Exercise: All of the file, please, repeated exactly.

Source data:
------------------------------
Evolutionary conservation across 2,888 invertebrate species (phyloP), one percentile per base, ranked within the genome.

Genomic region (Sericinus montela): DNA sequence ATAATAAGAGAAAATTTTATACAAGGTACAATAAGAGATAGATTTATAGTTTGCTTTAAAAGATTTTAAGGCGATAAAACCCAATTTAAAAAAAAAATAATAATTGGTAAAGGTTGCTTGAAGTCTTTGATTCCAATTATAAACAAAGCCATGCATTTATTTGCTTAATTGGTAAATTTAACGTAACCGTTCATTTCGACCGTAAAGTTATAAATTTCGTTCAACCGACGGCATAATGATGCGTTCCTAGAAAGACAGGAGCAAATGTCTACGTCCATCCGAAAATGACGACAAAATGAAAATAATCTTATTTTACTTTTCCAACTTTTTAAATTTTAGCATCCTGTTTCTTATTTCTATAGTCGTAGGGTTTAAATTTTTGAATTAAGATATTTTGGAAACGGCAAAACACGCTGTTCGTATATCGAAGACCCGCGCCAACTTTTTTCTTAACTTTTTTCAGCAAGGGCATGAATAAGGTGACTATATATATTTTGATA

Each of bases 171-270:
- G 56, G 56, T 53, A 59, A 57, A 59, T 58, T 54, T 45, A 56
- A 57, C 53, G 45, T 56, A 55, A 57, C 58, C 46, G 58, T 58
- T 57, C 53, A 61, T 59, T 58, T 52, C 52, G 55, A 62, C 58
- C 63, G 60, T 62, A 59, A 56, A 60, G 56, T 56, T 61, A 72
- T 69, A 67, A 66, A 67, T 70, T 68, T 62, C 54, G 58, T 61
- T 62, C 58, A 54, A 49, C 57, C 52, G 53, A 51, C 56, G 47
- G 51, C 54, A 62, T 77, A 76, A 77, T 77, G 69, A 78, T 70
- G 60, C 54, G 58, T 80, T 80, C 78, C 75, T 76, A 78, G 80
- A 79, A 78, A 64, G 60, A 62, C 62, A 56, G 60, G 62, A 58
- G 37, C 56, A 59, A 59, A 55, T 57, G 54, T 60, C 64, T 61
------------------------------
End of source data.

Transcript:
Evolutionary conservation across 2,888 invertebrate species (phyloP), one percentile per base, ranked within the genome.

Genomic region (Sericinus montela): DNA sequence ATAATAAGAGAAAATTTTATACAAGGTACAATAAGAGATAGATTTATAGTTTGCTTTAAAAGATTTTAAGGCGATAAAACCCAATTTAAAAAAAAAATAATAATTGGTAAAGGTTGCTTGAAGTCTTTGATTCCAATTATAAACAAAGCCATGCATTTATTTGCTTAATTGGTAAATTTAACGTAACCGTTCATTTCGACCGTAAAGTTATAAATTTCGTTCAACCGACGGCATAATGATGCGTTCCTAGAAAGACAGGAGCAAATGTCTACGTCCATCCGAAAATGACGACAAAATGAAAATAATCTTATTTTACTTTTCCAACTTTTTAAATTTTAGCATCCTGTTTCTTATTTCTATAGTCGTAGGGTTTAAATTTTTGAATTAAGATATTTTGGAAACGGCAAAACACGCTGTTCGTATATCGAAGACCCGCGCCAACTTTTTTCTTAACTTTTTTCAGCAAGGGCATGAATAAGGTGACTATATATATTTTGATA

Each of bases 171-270:
- G 56, G 56, T 53, A 59, A 57, A 59, T 58, T 54, T 45, A 56
- A 57, C 53, G 45, T 56, A 55, A 57, C 58, C 46, G 58, T 58
- T 57, C 53, A 61, T 59, T 58, T 52, C 52, G 55, A 62, C 58
- C 63, G 60, T 62, A 59, A 56, A 60, G 56, T 56, T 61, A 72
- T 69, A 67, A 66, A 67, T 70, T 68, T 62, C 54, G 58, T 61
- T 62, C 58, A 54, A 49, C 57, C 52, G 53, A 51, C 56, G 47
- G 51, C 54, A 62, T 77, A 76, A 77, T 77, G 69, A 78, T 70
- G 60, C 54, G 58, T 80, T 80, C 78, C 75, T 76, A 78, G 80
- A 79, A 78, A 64, G 60, A 62, C 62, A 56, G 60, G 62, A 58
- G 37, C 56, A 59, A 59, A 55, T 57, G 54, T 60, C 64, T 61